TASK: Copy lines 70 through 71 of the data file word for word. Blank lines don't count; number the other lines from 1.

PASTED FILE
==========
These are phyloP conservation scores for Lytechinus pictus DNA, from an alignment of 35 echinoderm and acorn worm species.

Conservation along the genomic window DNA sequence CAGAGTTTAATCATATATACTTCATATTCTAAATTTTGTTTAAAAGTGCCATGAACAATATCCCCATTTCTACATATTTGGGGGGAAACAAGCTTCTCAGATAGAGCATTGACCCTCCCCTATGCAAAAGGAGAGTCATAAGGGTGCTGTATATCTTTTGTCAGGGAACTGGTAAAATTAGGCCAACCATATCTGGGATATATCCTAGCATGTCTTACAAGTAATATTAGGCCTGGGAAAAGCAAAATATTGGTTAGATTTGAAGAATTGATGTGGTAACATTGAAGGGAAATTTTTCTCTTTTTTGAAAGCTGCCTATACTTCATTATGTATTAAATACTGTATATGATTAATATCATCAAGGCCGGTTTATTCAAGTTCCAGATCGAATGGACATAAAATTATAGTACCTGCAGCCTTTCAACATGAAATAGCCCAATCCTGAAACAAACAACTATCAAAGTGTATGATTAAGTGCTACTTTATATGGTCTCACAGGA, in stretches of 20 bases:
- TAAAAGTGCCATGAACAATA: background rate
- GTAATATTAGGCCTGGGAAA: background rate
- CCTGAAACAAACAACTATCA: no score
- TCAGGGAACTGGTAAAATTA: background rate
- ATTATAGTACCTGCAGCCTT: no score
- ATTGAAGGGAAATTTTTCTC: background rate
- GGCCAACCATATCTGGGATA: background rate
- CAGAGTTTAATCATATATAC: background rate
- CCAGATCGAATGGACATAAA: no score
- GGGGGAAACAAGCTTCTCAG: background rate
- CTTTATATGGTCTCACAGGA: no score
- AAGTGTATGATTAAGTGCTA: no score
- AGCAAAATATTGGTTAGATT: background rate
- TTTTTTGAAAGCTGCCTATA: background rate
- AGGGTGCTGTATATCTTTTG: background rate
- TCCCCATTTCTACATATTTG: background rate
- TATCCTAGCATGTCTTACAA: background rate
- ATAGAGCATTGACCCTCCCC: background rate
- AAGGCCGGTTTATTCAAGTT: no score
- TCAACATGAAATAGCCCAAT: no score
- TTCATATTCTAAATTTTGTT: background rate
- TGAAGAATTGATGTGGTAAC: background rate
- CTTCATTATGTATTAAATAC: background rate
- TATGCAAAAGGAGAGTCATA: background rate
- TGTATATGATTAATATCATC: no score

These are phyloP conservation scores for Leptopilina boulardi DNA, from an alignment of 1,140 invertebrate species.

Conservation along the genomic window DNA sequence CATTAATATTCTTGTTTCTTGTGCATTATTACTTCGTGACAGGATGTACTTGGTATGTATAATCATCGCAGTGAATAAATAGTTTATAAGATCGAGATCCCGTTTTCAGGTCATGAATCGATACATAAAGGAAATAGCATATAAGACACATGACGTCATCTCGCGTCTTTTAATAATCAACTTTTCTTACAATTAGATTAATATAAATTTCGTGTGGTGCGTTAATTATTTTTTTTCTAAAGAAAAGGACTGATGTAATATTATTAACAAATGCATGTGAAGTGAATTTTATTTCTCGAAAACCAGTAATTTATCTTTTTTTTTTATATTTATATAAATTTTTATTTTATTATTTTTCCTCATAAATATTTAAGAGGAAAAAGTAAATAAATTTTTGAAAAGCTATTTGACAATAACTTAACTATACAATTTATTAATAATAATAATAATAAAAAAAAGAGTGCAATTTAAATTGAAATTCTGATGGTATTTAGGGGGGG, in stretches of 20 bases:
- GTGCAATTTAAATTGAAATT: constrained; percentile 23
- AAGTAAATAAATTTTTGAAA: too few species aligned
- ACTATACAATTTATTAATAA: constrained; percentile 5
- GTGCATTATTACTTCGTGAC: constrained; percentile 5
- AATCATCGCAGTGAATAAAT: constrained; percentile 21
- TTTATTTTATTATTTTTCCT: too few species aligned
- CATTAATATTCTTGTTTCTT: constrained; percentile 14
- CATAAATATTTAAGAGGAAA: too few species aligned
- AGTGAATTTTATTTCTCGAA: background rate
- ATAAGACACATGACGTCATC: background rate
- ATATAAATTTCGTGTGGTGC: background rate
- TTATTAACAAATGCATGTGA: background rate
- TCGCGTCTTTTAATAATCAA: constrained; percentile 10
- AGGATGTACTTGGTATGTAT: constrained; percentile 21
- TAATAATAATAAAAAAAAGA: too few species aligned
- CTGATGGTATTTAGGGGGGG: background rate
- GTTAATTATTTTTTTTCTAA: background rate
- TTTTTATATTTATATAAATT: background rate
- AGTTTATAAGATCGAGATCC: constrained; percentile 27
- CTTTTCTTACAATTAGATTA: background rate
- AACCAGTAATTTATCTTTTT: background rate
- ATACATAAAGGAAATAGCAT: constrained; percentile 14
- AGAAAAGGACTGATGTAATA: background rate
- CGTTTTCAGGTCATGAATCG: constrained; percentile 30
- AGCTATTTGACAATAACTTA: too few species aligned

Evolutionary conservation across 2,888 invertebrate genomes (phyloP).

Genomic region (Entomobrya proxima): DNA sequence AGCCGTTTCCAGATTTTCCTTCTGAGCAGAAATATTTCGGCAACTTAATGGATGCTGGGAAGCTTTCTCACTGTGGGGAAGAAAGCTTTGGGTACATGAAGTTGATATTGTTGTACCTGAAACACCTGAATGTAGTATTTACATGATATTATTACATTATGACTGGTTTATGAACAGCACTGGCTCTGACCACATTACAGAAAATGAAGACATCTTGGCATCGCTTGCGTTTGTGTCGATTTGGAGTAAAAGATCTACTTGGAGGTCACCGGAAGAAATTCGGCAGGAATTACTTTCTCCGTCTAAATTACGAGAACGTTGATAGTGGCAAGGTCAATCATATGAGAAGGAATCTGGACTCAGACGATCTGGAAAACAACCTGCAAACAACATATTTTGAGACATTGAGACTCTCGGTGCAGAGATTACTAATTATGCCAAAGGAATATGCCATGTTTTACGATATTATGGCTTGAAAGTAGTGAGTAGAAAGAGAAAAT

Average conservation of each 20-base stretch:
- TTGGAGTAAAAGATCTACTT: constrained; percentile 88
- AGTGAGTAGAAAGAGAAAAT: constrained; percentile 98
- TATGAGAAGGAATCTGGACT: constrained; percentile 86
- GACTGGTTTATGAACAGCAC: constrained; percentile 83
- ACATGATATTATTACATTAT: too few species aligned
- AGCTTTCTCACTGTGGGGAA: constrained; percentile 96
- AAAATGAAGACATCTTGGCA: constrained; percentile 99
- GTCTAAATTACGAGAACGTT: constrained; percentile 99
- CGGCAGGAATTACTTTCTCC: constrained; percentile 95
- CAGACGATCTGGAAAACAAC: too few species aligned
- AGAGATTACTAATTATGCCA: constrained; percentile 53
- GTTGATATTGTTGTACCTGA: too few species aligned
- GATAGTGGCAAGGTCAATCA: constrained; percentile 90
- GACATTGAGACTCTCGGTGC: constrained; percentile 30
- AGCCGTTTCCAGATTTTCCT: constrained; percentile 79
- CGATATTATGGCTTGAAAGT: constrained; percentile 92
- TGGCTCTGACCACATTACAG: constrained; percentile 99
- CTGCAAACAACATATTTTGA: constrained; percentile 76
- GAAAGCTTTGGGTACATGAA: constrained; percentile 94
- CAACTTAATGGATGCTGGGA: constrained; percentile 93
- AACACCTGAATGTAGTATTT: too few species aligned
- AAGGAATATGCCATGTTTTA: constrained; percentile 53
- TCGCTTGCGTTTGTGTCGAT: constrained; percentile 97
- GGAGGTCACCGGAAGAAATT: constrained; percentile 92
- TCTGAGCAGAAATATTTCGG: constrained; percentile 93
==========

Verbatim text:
- GATAGTGGCAAGGTCAATCA: constrained; percentile 90
- GACATTGAGACTCTCGGTGC: constrained; percentile 30